Washington Co. liquor board emphasizes licenses can't be sold

June 29, 2011|By DAN DEARTH |

HAGERSTOWN — Washington County liquor officials want the public to know that business owners can’t sell their liquor licenses under any circumstances.

Robert L. Everhart, chairman of the Board of License Commissioners for Washington County, said that the liquor board wanted the public to know because there’s a misconception among licensees that they can sell their license if the price is right.

“A license is absolutely not sold,” Everhart said. “The only way to obtain a license is through the issue of a new license or the transfer of an existing one .... If you think you bought a license, someone told you wrong.”

The issue was discussed during a public hearing Wednesday, when James Binau, owner of Old Orchard Liquors near Hagerstown, told the liquor board that he heard the liquor license of the former Wolfe’s on the Square in Williamsport was sold at public auction earlier this month.

The rumored sale price was $65,000.

During a subsequent hearing the same day, Thomas Britner, a representative of the Bowman Development Group in Williamsport, confirmed that the company bought the right to transfer the license during a public auction at Wolfe’s on June 17 to open a “first-rate package store.”

“We understand that we were purchasing the right to transfer the license,” Britner said. “I was fully aware we had to go through the application process.”

Britner said he understood there was no guarantee and that Bowman Development would get back its money if the deal fell through.

Everhart said after the hearing that the liquor board wrote a letter on June 3 warning J.G. Cochran Auctioneers and Associates of Boonsboro that they had to reword an advertisement that the company used to promote the auction at Wolfe’s.

The advertisement incorrectly implied that Wolfe’s liquor license would be sold at the auction, Everhart said.

“It has come to the attention of the Board of License Commissioners that Cochran Auctions has offered for public auction a licensed liquor establishment, in a particular advertisement on the back page of The Herald-Mail newspaper ... that miscellaneous related store items as well as a Class A liquor license would be sold the same day beginning at 10 a.m., on Friday, June 17, 2011, at Wolfe’s on the Square,” a portion of the letter said. “No liquor license can be sold with an establishment or by itself per se. All liquor licenses must be transferred from the licensee to the applicant.”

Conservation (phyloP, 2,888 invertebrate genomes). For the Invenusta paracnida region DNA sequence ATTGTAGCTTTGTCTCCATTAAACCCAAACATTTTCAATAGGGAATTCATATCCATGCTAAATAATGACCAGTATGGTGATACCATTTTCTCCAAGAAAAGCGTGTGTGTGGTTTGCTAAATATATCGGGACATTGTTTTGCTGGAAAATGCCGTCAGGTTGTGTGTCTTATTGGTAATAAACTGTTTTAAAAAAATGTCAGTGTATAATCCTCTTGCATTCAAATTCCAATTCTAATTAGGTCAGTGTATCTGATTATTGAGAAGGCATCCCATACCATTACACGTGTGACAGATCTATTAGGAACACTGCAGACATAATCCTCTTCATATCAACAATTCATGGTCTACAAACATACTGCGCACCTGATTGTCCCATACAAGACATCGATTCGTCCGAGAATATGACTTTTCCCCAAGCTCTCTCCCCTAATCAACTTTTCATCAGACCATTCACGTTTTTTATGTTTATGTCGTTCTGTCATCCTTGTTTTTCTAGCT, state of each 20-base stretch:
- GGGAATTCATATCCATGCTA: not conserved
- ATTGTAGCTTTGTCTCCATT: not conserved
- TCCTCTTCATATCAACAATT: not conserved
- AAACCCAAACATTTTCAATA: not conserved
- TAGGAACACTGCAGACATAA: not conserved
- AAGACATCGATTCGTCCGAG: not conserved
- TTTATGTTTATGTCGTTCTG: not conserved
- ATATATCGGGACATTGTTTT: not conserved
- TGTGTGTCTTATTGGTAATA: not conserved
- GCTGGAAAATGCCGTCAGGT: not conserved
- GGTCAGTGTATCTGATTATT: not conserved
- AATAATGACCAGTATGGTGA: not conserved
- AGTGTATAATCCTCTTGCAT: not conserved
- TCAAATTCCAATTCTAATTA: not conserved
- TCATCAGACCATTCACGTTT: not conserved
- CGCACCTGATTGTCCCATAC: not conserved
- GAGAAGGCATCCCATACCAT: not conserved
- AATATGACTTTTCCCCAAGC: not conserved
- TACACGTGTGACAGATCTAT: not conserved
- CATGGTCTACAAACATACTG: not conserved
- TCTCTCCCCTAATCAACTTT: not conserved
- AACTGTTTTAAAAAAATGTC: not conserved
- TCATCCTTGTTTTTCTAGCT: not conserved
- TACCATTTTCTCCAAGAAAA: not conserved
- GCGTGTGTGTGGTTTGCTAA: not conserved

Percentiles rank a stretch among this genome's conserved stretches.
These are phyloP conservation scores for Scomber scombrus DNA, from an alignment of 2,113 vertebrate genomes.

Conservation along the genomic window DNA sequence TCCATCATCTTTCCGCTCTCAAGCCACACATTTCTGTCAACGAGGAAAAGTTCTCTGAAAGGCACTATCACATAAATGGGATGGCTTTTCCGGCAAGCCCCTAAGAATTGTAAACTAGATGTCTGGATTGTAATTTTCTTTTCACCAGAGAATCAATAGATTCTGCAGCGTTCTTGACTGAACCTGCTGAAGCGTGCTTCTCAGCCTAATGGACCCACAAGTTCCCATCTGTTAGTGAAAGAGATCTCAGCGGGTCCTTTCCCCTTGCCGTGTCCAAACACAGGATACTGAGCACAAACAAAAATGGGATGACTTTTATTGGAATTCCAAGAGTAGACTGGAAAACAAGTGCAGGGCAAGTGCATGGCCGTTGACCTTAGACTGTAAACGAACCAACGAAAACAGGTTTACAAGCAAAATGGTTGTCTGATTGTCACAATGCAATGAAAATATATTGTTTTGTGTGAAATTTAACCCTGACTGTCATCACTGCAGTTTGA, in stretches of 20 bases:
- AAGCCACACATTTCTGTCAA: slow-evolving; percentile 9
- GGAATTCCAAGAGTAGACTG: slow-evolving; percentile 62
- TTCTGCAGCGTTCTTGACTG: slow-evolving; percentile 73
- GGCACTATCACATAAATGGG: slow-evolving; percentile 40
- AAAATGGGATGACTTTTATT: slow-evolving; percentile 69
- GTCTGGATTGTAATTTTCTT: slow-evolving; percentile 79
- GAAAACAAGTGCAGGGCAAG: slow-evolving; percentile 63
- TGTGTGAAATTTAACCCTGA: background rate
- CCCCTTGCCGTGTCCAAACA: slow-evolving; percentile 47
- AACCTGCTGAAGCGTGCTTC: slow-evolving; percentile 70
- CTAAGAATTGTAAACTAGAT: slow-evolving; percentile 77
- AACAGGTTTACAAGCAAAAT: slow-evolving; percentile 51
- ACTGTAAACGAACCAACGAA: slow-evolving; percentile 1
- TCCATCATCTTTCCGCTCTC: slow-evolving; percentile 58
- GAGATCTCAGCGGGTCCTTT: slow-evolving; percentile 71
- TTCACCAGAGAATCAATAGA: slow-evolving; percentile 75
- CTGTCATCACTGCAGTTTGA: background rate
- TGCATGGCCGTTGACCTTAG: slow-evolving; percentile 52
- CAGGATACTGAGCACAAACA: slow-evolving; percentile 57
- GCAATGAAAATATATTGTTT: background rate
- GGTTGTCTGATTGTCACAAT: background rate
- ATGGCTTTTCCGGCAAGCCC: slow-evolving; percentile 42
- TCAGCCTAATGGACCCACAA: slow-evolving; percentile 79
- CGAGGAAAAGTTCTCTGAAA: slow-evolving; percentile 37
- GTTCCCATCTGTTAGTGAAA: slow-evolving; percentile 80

Thomas Bikle of Cochran Auctioneers said Wednesday that to his knowledge, the advertisement had been changed before the auction. Bikle acknowledged that the right to transfer the license was sold for close to $65,000.

He said Wednesday that he tried to talk to the liquor board before the auction, but they wouldn’t see him. Bikle said he then turned the matter over to Jack Slick, owner of Wolfe’s on the Square.

Slick said Wednesday that the liquor board informed him that he couldn’t sell the license. However, he claimed that he was told that he could sell the right to transfer the license as long as the buyer was informed about several conditions, including that the transfer of the license would have to be approved by the liquor board.

When a licensee sells his or her business, the liquor license often is included to make the property more attractive to buyers, Slick said.

“It happens all the time,” he said. “They just don’t give it up and say, ‘You take it.’ There’s always a monetary value for the holder.”

Slick said he was confident that the liquor board would approve the transfer of his license to Bowman Development.

Everhart said after the hearing that to his knowledge, no one at the liquor board refused to meet with Bikle or told Slick that he could sell the right to transfer the license.

He said that the liquor board understands that licensees sell their licenses under the table, but there hasn’t been any proof until the auction at Wolfe’s.

“We can always deny the transfer,” Everhart said. “It’s only issued if we approve it.”

Caron Brace, a spokeswoman for the Maryland Comptroller’s Office, said local liquor boards have jurisdiction over such matters.

“All we do is make sure businesses aren’t selling alcohol without a license,” she said.

Everhart said that he talked to the comptroller’s office on Wednesday and received its support.

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